My second dd is 6 and still has somewhat of a toddler "pot belly". She told me one day that her tummy is chubby. It made me so sad, but she said it in a totally matter-of-fact way and hasn't mentioned it again. She is a runner and I make a point of praising her hard work in training and reminding her how strong and healthy she is.
 

·
Registered
Joined
·
1,734 Posts
As an artsy and bookish person who is now trying to reteach herself to be active I think you are on the right track. Better now than at age 37!<br><br>
There was an article in our local paper today on a program for kids that and "Art-tathalon". The do arts stuff AND train for a kid sized triathalon.<br>
That sounds so much cooler to me than "art camp" or "insert sport here camp"
 

·
Registered
Joined
·
3,404 Posts
Dimply fat is normal for kids up to puberty and girls for their whole lives. Teenage boys and men tend not to get cellulite, though some do. Around 99% of women have cellulite - something to bear in mind when we are ALL looking at our dimples...<br><br>
Someone will have said something. You don't need to respond any differently than you have been - people are all different, that's all. You've told her that and modelled that and she will soon remember it. Lots of us have moments where we re-examine what we think about things and sadle 6 is an age when kids begin to really value their peers' opinions. She will come through just fine, don't worry <img alt="" class="inlineimg" src="http://www.mothering.com/discussions/images/smilies/smile.gif" style="border:0px solid;" title="smile"><br><br>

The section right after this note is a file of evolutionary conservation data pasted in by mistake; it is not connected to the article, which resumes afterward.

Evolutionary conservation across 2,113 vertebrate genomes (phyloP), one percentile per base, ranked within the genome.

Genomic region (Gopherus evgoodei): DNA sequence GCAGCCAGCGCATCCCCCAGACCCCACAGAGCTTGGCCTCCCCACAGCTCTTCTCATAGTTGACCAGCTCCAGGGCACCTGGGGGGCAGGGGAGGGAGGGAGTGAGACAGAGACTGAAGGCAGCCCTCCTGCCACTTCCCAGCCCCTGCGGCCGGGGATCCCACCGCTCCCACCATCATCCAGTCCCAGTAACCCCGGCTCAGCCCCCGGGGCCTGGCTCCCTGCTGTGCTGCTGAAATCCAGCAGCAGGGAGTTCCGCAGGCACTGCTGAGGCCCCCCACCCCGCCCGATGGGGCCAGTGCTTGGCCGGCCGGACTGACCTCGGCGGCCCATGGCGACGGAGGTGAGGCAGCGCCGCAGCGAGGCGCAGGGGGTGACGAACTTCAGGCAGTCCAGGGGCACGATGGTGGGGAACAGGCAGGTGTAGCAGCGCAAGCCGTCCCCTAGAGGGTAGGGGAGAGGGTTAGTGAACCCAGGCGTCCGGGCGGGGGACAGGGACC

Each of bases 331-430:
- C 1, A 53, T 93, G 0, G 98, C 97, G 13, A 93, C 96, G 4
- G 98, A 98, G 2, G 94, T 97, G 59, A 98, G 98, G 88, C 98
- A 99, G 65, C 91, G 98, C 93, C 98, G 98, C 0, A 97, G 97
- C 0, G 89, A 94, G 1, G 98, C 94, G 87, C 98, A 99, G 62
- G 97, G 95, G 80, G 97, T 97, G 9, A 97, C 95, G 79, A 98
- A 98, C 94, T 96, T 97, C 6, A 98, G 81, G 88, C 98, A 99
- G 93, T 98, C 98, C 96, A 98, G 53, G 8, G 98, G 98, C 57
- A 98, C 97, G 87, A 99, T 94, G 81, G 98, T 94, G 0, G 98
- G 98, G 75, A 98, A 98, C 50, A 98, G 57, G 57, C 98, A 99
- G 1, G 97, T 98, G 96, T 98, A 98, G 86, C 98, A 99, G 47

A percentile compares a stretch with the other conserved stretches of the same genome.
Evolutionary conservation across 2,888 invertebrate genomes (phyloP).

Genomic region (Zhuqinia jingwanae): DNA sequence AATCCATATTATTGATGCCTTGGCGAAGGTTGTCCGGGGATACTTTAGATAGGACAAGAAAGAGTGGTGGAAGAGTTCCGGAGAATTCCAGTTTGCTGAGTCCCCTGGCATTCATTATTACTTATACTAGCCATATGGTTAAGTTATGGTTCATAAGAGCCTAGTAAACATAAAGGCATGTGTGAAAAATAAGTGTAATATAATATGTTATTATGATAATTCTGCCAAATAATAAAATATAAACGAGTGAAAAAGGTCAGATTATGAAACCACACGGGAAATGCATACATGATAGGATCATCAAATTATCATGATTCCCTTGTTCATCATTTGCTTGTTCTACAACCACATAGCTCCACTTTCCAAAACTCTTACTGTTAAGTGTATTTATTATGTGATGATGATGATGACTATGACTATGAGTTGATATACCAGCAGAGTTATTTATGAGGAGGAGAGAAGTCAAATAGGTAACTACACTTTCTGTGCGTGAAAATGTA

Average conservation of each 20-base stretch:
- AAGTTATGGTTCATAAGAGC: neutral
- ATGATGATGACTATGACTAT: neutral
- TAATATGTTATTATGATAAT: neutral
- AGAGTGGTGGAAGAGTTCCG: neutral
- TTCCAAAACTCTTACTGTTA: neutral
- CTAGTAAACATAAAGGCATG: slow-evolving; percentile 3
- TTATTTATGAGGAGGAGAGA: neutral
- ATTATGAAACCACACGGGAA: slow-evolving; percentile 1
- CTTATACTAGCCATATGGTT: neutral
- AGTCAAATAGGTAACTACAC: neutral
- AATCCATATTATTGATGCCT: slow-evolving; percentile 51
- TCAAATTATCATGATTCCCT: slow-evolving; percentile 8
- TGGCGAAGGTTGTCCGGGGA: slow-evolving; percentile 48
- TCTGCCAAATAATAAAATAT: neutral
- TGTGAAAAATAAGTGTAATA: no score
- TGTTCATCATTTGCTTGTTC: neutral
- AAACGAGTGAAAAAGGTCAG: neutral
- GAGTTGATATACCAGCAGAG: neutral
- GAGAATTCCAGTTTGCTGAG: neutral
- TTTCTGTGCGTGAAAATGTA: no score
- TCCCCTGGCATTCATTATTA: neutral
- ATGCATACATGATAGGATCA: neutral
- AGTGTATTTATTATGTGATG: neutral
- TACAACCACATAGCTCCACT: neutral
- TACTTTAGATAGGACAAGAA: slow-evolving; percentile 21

Make hiking fun - make it into a nature walk. A new route gives an opportunity to identify new plants and trees and spot different animals and insects, a familiar route gives a chance to watch the progress of an area and its inhabitants through the seasons. You could also plant a tree or two of your own so she can go visit "her tree" which gives more meaning to the hike if she finds it totally pointless. If she's arty collect flowers to press or fall leaves to collage. If she's intellectual use the rhythm of walking to chant maths tables or poems or prayers or whatever (Waldorf is great for rhymes and poems anyway - you could ask her class teacher what they're currently doing). Read the books she just read and have a "book review hike" together, where you pick over characters and plot points - walking book club, brilliant fun!<br><br>